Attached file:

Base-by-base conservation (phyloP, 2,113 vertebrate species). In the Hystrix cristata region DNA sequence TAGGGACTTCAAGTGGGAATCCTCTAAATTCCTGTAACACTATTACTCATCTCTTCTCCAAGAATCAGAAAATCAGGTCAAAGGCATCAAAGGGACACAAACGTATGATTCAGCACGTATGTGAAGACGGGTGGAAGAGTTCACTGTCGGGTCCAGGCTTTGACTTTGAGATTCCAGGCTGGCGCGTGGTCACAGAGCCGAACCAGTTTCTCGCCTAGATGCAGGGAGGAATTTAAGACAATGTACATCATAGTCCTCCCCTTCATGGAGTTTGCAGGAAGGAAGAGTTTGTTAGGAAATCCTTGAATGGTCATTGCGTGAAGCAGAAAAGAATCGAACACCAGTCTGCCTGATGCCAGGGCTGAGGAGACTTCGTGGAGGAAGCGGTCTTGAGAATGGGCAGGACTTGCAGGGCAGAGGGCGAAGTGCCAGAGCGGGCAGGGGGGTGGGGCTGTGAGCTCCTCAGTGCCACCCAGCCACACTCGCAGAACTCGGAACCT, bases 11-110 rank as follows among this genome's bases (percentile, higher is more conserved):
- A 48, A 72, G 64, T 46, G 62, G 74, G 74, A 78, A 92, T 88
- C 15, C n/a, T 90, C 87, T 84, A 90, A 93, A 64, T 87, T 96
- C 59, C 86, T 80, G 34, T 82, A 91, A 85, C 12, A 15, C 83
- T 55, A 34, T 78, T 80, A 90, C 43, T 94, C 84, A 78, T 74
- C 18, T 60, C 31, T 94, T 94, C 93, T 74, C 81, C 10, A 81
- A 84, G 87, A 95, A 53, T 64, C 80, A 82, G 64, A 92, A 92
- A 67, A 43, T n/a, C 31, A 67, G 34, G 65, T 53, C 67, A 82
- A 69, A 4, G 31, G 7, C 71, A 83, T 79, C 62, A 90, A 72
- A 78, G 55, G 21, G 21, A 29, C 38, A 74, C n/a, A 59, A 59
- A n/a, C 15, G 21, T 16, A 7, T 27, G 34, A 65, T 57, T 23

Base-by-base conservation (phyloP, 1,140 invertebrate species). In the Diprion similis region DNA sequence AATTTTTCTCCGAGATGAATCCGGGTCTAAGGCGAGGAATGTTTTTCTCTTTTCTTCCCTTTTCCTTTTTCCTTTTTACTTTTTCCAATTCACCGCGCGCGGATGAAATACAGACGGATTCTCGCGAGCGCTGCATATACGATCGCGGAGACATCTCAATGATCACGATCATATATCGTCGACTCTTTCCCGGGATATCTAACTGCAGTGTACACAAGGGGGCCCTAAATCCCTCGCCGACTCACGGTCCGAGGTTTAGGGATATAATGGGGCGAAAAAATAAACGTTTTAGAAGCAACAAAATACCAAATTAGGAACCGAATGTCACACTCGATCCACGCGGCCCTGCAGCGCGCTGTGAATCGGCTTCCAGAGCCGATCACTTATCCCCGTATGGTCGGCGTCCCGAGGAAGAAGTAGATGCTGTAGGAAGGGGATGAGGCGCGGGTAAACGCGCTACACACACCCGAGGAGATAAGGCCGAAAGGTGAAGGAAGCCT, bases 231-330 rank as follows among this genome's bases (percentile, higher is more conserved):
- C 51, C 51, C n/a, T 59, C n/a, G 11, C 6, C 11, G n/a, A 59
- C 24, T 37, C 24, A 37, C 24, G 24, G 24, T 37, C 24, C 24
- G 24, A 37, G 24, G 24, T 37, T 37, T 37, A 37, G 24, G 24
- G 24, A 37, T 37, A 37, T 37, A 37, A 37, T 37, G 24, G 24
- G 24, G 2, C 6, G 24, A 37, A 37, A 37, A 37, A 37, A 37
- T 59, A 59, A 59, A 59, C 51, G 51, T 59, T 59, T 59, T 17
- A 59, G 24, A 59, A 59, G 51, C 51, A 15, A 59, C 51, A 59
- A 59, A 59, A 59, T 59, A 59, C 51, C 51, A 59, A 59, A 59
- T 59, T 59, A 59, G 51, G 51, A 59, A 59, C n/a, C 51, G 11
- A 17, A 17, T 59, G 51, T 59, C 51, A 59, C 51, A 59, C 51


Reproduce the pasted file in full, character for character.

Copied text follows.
Base-by-base conservation (phyloP, 2,113 vertebrate species). In the Hystrix cristata region DNA sequence TAGGGACTTCAAGTGGGAATCCTCTAAATTCCTGTAACACTATTACTCATCTCTTCTCCAAGAATCAGAAAATCAGGTCAAAGGCATCAAAGGGACACAAACGTATGATTCAGCACGTATGTGAAGACGGGTGGAAGAGTTCACTGTCGGGTCCAGGCTTTGACTTTGAGATTCCAGGCTGGCGCGTGGTCACAGAGCCGAACCAGTTTCTCGCCTAGATGCAGGGAGGAATTTAAGACAATGTACATCATAGTCCTCCCCTTCATGGAGTTTGCAGGAAGGAAGAGTTTGTTAGGAAATCCTTGAATGGTCATTGCGTGAAGCAGAAAAGAATCGAACACCAGTCTGCCTGATGCCAGGGCTGAGGAGACTTCGTGGAGGAAGCGGTCTTGAGAATGGGCAGGACTTGCAGGGCAGAGGGCGAAGTGCCAGAGCGGGCAGGGGGGTGGGGCTGTGAGCTCCTCAGTGCCACCCAGCCACACTCGCAGAACTCGGAACCT, bases 11-110 rank as follows among this genome's bases (percentile, higher is more conserved):
- A 48, A 72, G 64, T 46, G 62, G 74, G 74, A 78, A 92, T 88
- C 15, C n/a, T 90, C 87, T 84, A 90, A 93, A 64, T 87, T 96
- C 59, C 86, T 80, G 34, T 82, A 91, A 85, C 12, A 15, C 83
- T 55, A 34, T 78, T 80, A 90, C 43, T 94, C 84, A 78, T 74
- C 18, T 60, C 31, T 94, T 94, C 93, T 74, C 81, C 10, A 81
- A 84, G 87, A 95, A 53, T 64, C 80, A 82, G 64, A 92, A 92
- A 67, A 43, T n/a, C 31, A 67, G 34, G 65, T 53, C 67, A 82
- A 69, A 4, G 31, G 7, C 71, A 83, T 79, C 62, A 90, A 72
- A 78, G 55, G 21, G 21, A 29, C 38, A 74, C n/a, A 59, A 59
- A n/a, C 15, G 21, T 16, A 7, T 27, G 34, A 65, T 57, T 23

Base-by-base conservation (phyloP, 1,140 invertebrate species). In the Diprion similis region DNA sequence AATTTTTCTCCGAGATGAATCCGGGTCTAAGGCGAGGAATGTTTTTCTCTTTTCTTCCCTTTTCCTTTTTCCTTTTTACTTTTTCCAATTCACCGCGCGCGGATGAAATACAGACGGATTCTCGCGAGCGCTGCATATACGATCGCGGAGACATCTCAATGATCACGATCATATATCGTCGACTCTTTCCCGGGATATCTAACTGCAGTGTACACAAGGGGGCCCTAAATCCCTCGCCGACTCACGGTCCGAGGTTTAGGGATATAATGGGGCGAAAAAATAAACGTTTTAGAAGCAACAAAATACCAAATTAGGAACCGAATGTCACACTCGATCCACGCGGCCCTGCAGCGCGCTGTGAATCGGCTTCCAGAGCCGATCACTTATCCCCGTATGGTCGGCGTCCCGAGGAAGAAGTAGATGCTGTAGGAAGGGGATGAGGCGCGGGTAAACGCGCTACACACACCCGAGGAGATAAGGCCGAAAGGTGAAGGAAGCCT, bases 231-330 rank as follows among this genome's bases (percentile, higher is more conserved):
- C 51, C 51, C n/a, T 59, C n/a, G 11, C 6, C 11, G n/a, A 59
- C 24, T 37, C 24, A 37, C 24, G 24, G 24, T 37, C 24, C 24
- G 24, A 37, G 24, G 24, T 37, T 37, T 37, A 37, G 24, G 24
- G 24, A 37, T 37, A 37, T 37, A 37, A 37, T 37, G 24, G 24
- G 24, G 2, C 6, G 24, A 37, A 37, A 37, A 37, A 37, A 37
- T 59, A 59, A 59, A 59, C 51, G 51, T 59, T 59, T 59, T 17
- A 59, G 24, A 59, A 59, G 51, C 51, A 15, A 59, C 51, A 59
- A 59, A 59, A 59, T 59, A 59, C 51, C 51, A 59, A 59, A 59
- T 59, T 59, A 59, G 51, G 51, A 59, A 59, C n/a, C 51, G 11
- A 17, A 17, T 59, G 51, T 59, C 51, A 59, C 51, A 59, C 51